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16 of 16 people found the following review helpful
4.0 out of 5 stars defintely worth reading, if you're a covenant fan
Judging from the reviews, the consensus seems to be negative about the Last Chronicles. As a big fan of the previous Covenant books, I can't say I agree though. This series is really starting to stack up. Runes of the Earth was good, not a perfect book by any means, but a decent intro to the new series. Fatal Revenant is much better, it really goes up a notch. I'd rate it...
Published on 8 Mar 2009 by Jonathan Larkin

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26 of 29 people found the following review helpful
2.0 out of 5 stars Still waiting for this tale to get good
It seems practically compulsory to start off a review of one of the new Covenant books with the words "I was a huge fan of the first two trilogies" and then follow it up with a "BUT..." I suppose this is not too surprising. Nobody is going to pick up the eighth book of what has effectively become a ten book series if they do not have a fair amount of affection for the...
Published on 5 Dec 2008 by Jeremy Minton


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16 of 16 people found the following review helpful
4.0 out of 5 stars defintely worth reading, if you're a covenant fan, 8 Mar 2009
By 
Jonathan Larkin "jonathan_larkin" (Dublin, Ireland) - See all my reviews
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Judging from the reviews, the consensus seems to be negative about the Last Chronicles. As a big fan of the previous Covenant books, I can't say I agree though. This series is really starting to stack up. Runes of the Earth was good, not a perfect book by any means, but a decent intro to the new series. Fatal Revenant is much better, it really goes up a notch. I'd rate it up with the top 2 or 3 Covenant books.

I like what Donaldson has decided to do with this series - he's revisiting the characters & storylines of the first two trilogies, and then adding some new elements. He's not trying to write a whole new saga - which is good, as this is going to be the last one. It may be nostalgia, but to me, it seems the right thing to do.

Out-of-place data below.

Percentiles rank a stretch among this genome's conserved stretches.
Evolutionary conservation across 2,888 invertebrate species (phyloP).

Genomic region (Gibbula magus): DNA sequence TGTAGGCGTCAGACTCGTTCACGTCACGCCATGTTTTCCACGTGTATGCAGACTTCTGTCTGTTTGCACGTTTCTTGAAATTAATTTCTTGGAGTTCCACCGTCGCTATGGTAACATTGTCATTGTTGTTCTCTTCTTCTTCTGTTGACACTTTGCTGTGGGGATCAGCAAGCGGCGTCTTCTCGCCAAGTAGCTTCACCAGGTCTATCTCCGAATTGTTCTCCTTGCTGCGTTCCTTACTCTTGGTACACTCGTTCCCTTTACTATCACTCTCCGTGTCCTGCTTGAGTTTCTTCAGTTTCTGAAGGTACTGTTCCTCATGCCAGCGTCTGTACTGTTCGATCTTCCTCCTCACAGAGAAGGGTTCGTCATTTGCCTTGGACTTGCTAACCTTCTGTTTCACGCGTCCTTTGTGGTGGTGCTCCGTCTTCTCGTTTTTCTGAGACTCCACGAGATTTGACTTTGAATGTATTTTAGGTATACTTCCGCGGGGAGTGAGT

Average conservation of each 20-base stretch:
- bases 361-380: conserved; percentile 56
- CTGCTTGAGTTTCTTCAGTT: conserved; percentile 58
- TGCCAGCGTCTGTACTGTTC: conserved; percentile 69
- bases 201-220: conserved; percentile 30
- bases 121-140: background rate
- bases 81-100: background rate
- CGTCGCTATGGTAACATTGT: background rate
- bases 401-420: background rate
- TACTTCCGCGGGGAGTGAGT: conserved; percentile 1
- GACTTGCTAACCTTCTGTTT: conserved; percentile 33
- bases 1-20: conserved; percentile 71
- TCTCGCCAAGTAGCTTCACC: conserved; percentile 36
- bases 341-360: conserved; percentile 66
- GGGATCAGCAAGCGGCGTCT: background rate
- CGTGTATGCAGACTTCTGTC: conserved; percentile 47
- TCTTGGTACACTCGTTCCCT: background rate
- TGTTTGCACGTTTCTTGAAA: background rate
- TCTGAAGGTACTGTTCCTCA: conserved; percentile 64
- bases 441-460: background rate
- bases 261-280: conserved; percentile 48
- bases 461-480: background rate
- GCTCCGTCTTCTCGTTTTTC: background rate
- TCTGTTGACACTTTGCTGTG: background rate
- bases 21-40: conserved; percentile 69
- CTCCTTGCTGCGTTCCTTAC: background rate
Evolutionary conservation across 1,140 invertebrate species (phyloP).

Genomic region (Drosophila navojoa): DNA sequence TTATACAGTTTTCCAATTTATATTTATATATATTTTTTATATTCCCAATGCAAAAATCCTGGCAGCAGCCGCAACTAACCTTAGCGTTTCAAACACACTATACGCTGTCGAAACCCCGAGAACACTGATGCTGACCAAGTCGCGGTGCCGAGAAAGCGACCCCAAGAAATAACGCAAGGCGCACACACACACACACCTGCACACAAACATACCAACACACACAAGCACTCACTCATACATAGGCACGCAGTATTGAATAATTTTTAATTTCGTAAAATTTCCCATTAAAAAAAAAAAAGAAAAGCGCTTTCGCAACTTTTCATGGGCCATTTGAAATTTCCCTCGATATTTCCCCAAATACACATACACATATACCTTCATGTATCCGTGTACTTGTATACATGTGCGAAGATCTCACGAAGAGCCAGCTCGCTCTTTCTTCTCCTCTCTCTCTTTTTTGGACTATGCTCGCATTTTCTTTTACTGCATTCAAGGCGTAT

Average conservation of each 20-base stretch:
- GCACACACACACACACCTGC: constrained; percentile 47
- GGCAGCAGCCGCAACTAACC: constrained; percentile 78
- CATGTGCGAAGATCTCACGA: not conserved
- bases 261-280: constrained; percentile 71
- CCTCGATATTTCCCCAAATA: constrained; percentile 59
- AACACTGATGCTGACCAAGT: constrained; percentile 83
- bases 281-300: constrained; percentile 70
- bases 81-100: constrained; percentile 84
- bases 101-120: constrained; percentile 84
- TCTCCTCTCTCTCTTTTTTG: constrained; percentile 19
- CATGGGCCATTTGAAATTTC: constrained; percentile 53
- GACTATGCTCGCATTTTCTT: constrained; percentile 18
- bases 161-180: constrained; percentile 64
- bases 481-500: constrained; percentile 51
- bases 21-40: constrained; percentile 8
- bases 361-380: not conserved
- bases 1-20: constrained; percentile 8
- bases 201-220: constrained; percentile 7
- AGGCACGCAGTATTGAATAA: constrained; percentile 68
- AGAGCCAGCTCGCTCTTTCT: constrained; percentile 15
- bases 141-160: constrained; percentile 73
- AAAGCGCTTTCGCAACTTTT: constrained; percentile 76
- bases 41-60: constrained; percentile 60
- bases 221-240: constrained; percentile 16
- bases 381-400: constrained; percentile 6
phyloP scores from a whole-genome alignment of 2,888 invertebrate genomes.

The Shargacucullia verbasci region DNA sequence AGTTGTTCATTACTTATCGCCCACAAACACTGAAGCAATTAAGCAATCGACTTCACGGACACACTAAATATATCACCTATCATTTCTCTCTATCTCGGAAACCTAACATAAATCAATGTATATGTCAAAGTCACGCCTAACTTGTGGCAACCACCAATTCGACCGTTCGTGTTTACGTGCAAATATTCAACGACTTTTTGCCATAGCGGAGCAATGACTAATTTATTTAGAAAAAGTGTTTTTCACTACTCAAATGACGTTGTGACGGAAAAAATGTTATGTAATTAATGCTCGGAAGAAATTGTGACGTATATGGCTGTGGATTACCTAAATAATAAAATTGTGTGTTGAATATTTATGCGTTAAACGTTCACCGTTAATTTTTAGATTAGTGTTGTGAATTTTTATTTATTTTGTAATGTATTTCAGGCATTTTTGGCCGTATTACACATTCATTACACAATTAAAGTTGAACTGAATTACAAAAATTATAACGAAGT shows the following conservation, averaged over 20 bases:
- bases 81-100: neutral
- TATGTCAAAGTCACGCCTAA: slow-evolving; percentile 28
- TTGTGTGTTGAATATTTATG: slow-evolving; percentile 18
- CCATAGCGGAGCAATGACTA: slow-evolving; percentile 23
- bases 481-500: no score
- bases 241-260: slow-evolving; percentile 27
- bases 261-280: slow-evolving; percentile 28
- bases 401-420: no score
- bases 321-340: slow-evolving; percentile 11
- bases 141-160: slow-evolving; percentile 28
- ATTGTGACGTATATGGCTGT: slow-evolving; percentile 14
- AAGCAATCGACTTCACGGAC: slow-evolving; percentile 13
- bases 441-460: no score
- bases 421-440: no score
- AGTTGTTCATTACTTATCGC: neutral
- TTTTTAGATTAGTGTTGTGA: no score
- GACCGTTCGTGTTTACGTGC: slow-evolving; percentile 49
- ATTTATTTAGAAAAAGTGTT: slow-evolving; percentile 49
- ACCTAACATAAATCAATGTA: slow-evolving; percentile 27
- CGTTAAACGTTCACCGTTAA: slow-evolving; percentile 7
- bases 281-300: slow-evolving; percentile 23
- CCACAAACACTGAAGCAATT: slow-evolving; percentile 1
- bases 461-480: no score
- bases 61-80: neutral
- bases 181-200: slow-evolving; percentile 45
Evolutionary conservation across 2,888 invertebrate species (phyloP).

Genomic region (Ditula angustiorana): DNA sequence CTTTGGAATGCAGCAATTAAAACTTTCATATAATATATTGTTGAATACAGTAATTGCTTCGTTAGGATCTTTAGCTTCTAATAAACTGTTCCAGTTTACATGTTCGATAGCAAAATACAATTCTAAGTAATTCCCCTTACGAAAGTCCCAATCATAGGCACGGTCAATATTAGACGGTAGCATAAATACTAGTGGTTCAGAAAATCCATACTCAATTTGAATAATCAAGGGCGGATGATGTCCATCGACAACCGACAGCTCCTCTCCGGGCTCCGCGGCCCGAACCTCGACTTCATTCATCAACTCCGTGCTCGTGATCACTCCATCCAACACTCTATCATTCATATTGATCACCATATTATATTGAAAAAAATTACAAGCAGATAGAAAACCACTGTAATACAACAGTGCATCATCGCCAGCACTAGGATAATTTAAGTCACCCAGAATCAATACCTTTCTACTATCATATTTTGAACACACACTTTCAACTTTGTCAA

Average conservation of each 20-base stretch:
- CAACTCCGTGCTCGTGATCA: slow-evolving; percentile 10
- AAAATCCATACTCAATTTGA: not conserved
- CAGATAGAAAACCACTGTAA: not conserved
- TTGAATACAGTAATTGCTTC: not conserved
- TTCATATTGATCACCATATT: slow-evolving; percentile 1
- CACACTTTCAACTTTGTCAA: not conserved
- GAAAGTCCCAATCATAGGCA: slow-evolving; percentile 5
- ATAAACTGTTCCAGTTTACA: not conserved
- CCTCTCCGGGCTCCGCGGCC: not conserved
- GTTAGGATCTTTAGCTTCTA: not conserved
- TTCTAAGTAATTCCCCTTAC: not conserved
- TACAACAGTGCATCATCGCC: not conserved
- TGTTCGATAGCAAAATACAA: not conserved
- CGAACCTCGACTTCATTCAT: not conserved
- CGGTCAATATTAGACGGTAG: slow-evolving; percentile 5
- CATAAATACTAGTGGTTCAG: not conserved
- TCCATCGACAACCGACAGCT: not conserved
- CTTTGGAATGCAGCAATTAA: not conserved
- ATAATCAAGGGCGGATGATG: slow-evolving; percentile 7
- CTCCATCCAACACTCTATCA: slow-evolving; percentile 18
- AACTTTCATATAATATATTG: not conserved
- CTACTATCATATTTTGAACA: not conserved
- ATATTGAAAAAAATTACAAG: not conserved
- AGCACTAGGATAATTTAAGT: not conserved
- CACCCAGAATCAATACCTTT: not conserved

I'd also say that there's a greater emotional core to this series, something that was missing from the 2nd chronicles. Fatal Revenant has more of the intensity of the first books. You actually feel for Linden this time - enemies arrayed against her, desperately unsure of what to do, her son's life hanging in the balance and Covenant beyond reach. In the 2nd Chronicles I think she was a fairly bland addition to be honest. This time her character is starting to fill the hole left by Covenant's departure.

There's also a couple of great set pieces in the book too - the confrontation under Melenkurion Skyweir half way through, the sequence with the Mahdoubt aferwards, the ending in Andelain, all must be among the best things Donaldson has written to date.

As with all Donaldson books (Covenant novels especially) the usual elements are at work - verbose / archaic (lets face it, pretentious) language, angst-ridden characters, complicated plots and lots of characters. Its funny that some of the negative reviews focus on these kinds of thing - every single Covenant book drips with this stuff! you either like it or you don't!!

Anyway, if you managed to get through this review, and you're a Covenant fan, then I'd recommend this book, forget the naysayers! Bring on book 3!
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37 of 39 people found the following review helpful
4.0 out of 5 stars Fine sequel!, 18 Nov 2007
By 
Patrick St-Denis "editor of Pat's Fantasy Hot... (Laval, Quebec Canada) - See all my reviews
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This review is from: Fatal Revenant (Hardcover)
I was eager to read the second volume of The Last Chronicles of Thomas Covenant. Though a vast introduction, The Runes of the Earth, with its cliffhanger ending, left fans begging for more. Hence, I couldn't wait to return to the Land once more, and see where Fatal Revenant would take this tale.